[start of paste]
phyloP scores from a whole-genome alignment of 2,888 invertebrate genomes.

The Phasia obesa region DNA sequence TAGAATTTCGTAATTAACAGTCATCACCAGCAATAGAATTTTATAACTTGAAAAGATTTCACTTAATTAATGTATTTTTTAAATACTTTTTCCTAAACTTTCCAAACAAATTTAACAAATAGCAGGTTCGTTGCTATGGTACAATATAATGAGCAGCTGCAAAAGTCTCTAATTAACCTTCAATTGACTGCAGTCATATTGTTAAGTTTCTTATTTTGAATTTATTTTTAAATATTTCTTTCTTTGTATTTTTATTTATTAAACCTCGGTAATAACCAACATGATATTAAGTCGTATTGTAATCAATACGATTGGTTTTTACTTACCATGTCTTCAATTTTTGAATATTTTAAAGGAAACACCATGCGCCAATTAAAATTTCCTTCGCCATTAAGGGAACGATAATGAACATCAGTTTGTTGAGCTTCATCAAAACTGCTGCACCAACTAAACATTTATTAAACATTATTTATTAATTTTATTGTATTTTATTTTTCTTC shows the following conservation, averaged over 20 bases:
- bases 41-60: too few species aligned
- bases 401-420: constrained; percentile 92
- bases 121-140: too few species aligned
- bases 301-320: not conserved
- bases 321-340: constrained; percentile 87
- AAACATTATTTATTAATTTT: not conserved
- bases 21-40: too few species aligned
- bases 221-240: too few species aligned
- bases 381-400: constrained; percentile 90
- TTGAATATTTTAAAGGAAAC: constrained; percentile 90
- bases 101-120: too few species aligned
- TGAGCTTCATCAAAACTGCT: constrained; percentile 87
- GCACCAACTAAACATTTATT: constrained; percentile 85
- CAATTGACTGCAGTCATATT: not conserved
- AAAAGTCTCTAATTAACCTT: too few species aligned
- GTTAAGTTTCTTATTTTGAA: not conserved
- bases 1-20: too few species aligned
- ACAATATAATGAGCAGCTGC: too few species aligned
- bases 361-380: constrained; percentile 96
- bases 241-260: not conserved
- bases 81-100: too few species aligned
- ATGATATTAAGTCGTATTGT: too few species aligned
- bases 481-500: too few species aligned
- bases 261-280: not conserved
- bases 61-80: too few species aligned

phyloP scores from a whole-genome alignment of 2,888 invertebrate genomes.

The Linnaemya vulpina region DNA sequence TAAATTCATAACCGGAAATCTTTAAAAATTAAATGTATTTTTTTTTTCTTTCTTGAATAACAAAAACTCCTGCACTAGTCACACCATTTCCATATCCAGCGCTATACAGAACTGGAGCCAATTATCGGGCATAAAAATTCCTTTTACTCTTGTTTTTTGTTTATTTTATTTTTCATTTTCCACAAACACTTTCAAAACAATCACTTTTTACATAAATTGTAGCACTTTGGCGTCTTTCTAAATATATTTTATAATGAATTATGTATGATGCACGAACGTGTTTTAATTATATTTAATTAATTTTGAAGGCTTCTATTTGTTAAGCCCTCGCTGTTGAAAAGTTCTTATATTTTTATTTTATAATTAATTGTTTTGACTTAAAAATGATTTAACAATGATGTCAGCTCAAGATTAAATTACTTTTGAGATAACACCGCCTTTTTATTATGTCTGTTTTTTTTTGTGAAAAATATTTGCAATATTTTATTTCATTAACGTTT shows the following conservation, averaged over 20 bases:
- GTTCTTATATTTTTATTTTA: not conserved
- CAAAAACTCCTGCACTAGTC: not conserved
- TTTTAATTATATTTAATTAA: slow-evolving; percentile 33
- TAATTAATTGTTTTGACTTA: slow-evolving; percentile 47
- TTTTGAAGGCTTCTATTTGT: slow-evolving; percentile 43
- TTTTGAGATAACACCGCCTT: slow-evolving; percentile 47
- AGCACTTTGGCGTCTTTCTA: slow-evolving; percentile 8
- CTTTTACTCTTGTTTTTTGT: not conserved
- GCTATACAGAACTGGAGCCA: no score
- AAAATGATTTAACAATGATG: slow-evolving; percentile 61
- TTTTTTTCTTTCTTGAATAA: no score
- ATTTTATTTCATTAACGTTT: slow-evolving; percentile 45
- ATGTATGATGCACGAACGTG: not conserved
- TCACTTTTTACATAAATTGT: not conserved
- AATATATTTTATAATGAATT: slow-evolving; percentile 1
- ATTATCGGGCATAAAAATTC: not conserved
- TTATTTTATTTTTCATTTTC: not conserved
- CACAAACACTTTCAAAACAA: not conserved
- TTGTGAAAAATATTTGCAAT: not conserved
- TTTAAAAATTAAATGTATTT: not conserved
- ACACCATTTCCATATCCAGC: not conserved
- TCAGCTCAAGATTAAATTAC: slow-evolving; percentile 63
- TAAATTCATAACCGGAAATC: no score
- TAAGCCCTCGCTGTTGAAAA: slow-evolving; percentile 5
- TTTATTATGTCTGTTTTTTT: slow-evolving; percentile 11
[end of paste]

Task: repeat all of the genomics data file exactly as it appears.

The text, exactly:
phyloP scores from a whole-genome alignment of 2,888 invertebrate genomes.

The Phasia obesa region DNA sequence TAGAATTTCGTAATTAACAGTCATCACCAGCAATAGAATTTTATAACTTGAAAAGATTTCACTTAATTAATGTATTTTTTAAATACTTTTTCCTAAACTTTCCAAACAAATTTAACAAATAGCAGGTTCGTTGCTATGGTACAATATAATGAGCAGCTGCAAAAGTCTCTAATTAACCTTCAATTGACTGCAGTCATATTGTTAAGTTTCTTATTTTGAATTTATTTTTAAATATTTCTTTCTTTGTATTTTTATTTATTAAACCTCGGTAATAACCAACATGATATTAAGTCGTATTGTAATCAATACGATTGGTTTTTACTTACCATGTCTTCAATTTTTGAATATTTTAAAGGAAACACCATGCGCCAATTAAAATTTCCTTCGCCATTAAGGGAACGATAATGAACATCAGTTTGTTGAGCTTCATCAAAACTGCTGCACCAACTAAACATTTATTAAACATTATTTATTAATTTTATTGTATTTTATTTTTCTTC shows the following conservation, averaged over 20 bases:
- bases 41-60: too few species aligned
- bases 401-420: constrained; percentile 92
- bases 121-140: too few species aligned
- bases 301-320: not conserved
- bases 321-340: constrained; percentile 87
- AAACATTATTTATTAATTTT: not conserved
- bases 21-40: too few species aligned
- bases 221-240: too few species aligned
- bases 381-400: constrained; percentile 90
- TTGAATATTTTAAAGGAAAC: constrained; percentile 90
- bases 101-120: too few species aligned
- TGAGCTTCATCAAAACTGCT: constrained; percentile 87
- GCACCAACTAAACATTTATT: constrained; percentile 85
- CAATTGACTGCAGTCATATT: not conserved
- AAAAGTCTCTAATTAACCTT: too few species aligned
- GTTAAGTTTCTTATTTTGAA: not conserved
- bases 1-20: too few species aligned
- ACAATATAATGAGCAGCTGC: too few species aligned
- bases 361-380: constrained; percentile 96
- bases 241-260: not conserved
- bases 81-100: too few species aligned
- ATGATATTAAGTCGTATTGT: too few species aligned
- bases 481-500: too few species aligned
- bases 261-280: not conserved
- bases 61-80: too few species aligned

phyloP scores from a whole-genome alignment of 2,888 invertebrate genomes.

The Linnaemya vulpina region DNA sequence TAAATTCATAACCGGAAATCTTTAAAAATTAAATGTATTTTTTTTTTCTTTCTTGAATAACAAAAACTCCTGCACTAGTCACACCATTTCCATATCCAGCGCTATACAGAACTGGAGCCAATTATCGGGCATAAAAATTCCTTTTACTCTTGTTTTTTGTTTATTTTATTTTTCATTTTCCACAAACACTTTCAAAACAATCACTTTTTACATAAATTGTAGCACTTTGGCGTCTTTCTAAATATATTTTATAATGAATTATGTATGATGCACGAACGTGTTTTAATTATATTTAATTAATTTTGAAGGCTTCTATTTGTTAAGCCCTCGCTGTTGAAAAGTTCTTATATTTTTATTTTATAATTAATTGTTTTGACTTAAAAATGATTTAACAATGATGTCAGCTCAAGATTAAATTACTTTTGAGATAACACCGCCTTTTTATTATGTCTGTTTTTTTTTGTGAAAAATATTTGCAATATTTTATTTCATTAACGTTT shows the following conservation, averaged over 20 bases:
- GTTCTTATATTTTTATTTTA: not conserved
- CAAAAACTCCTGCACTAGTC: not conserved
- TTTTAATTATATTTAATTAA: slow-evolving; percentile 33
- TAATTAATTGTTTTGACTTA: slow-evolving; percentile 47
- TTTTGAAGGCTTCTATTTGT: slow-evolving; percentile 43
- TTTTGAGATAACACCGCCTT: slow-evolving; percentile 47
- AGCACTTTGGCGTCTTTCTA: slow-evolving; percentile 8
- CTTTTACTCTTGTTTTTTGT: not conserved
- GCTATACAGAACTGGAGCCA: no score
- AAAATGATTTAACAATGATG: slow-evolving; percentile 61
- TTTTTTTCTTTCTTGAATAA: no score
- ATTTTATTTCATTAACGTTT: slow-evolving; percentile 45
- ATGTATGATGCACGAACGTG: not conserved
- TCACTTTTTACATAAATTGT: not conserved
- AATATATTTTATAATGAATT: slow-evolving; percentile 1
- ATTATCGGGCATAAAAATTC: not conserved
- TTATTTTATTTTTCATTTTC: not conserved
- CACAAACACTTTCAAAACAA: not conserved
- TTGTGAAAAATATTTGCAAT: not conserved
- TTTAAAAATTAAATGTATTT: not conserved
- ACACCATTTCCATATCCAGC: not conserved
- TCAGCTCAAGATTAAATTAC: slow-evolving; percentile 63
- TAAATTCATAACCGGAAATC: no score
- TAAGCCCTCGCTGTTGAAAA: slow-evolving; percentile 5
- TTTATTATGTCTGTTTTTTT: slow-evolving; percentile 11